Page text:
Sunday, July 28, 2013

A Second Helping of Pi

In my last article I described how to set up a Raspberry Pi as a network attached storage (NAS) device and UPnP media server. By the time I was done with that project I was so impressed with the power and flexibility of the Pi that I decided to order another unit and set it up to replace my Linux Mint-based home entertainment system computer.

A quick literature search indicated that  the Pi had plenty of power to stream even 1080p HD movies, and that XBMC would be a natural choice for a Pi-based home entertainment system.

One search result returned this page listing three pre-built XBMC Raspberry Pi images. After reading through the clear, well-written installation instructions I chose the Raspbmc image, although I suspect that OpenELEC and XBian are also good XBMC implementations.

For this system I chose a different case than the one I used for the NAS. The Adafruit Industries clear case is really slick, it only took about 5 minutes to peel all the paper off the flat pieces and snap it together with the Pi inside. Here's what the assembled case looks like in my entertainment center, sitting on top of the gig-e switch and snuggled up next to the Roku player:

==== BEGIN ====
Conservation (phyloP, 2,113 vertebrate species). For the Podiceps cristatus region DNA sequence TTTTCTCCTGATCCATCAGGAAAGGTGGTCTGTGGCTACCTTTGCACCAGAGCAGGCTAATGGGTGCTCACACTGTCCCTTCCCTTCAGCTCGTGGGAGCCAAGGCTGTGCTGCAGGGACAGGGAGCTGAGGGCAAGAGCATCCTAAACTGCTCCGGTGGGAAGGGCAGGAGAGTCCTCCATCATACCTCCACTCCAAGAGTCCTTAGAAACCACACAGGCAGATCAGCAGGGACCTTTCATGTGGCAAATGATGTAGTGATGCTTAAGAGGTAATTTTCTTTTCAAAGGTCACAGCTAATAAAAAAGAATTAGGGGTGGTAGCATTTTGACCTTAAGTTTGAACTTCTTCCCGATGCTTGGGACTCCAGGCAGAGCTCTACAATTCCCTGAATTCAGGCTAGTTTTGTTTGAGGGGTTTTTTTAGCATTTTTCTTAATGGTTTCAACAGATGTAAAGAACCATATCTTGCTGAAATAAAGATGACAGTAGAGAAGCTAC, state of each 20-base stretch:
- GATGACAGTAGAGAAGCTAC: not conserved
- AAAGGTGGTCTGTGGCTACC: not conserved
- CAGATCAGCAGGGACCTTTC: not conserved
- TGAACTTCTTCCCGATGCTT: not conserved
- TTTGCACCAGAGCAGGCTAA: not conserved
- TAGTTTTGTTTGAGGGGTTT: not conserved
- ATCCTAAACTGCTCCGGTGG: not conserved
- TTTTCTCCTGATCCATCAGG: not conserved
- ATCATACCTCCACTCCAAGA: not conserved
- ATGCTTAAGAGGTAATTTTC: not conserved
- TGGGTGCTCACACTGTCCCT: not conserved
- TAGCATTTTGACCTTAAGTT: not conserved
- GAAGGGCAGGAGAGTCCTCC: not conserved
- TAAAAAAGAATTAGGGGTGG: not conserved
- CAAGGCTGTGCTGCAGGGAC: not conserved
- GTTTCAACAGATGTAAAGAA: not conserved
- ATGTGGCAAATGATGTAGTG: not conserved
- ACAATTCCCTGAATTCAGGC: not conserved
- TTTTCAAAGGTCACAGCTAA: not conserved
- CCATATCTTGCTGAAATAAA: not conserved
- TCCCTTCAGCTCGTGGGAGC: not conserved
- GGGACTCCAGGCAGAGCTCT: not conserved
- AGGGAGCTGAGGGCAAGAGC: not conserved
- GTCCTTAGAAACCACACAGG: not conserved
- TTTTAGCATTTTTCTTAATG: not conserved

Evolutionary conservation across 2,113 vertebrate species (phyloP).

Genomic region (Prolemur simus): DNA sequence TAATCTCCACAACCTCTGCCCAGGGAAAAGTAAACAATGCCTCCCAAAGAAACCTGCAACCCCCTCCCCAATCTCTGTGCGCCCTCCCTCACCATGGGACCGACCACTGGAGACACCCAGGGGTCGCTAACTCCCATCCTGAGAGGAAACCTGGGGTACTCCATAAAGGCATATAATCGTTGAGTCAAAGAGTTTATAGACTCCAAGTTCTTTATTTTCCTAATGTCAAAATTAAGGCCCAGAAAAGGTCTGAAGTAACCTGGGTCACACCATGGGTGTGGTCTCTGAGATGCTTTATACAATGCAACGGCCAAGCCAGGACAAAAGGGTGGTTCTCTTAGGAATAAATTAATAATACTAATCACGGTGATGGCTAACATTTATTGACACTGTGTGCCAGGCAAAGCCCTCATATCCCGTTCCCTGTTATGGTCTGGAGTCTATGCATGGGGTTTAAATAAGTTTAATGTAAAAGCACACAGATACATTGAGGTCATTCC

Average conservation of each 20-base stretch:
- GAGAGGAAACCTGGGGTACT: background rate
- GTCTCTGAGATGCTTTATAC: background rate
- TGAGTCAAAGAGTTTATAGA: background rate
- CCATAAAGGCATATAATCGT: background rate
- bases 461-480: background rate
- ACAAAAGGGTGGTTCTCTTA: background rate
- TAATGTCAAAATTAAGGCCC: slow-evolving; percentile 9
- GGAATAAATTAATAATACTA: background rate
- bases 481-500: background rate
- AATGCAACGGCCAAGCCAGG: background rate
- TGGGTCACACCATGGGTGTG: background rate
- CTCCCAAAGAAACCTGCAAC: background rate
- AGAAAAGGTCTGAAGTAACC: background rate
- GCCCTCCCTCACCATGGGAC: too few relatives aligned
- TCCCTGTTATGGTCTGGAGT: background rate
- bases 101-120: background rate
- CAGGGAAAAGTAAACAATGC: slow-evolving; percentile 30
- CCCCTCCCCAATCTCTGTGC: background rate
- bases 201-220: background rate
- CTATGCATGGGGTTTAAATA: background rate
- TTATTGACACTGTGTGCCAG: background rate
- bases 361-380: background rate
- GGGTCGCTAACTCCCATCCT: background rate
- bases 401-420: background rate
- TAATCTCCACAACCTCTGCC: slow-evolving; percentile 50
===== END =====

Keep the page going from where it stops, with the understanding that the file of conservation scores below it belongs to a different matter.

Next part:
After connecting the Pi's HDMI output to an unused HDMI input port on the home entertainment amplifier, the Raspbmc image booted into a full screen frame buffer display with XBMC up and running as shown here.

For performance and simplicity, Raspbmc uses the frame buffer for output, X11 is not part of the distribution.

The only additional step for this system was to install the nsf-common package (sudo apt-get install rpcbind nfs-common) and set up fstab so that I could mount all of my media sources from that shiny new Pi NAS running in my office.  Then it was simply a matter of adding those music and video directories using the XBMC UI, and the installation was done! It literally only took about an hour from start to finish. Here's what the finished system looks like: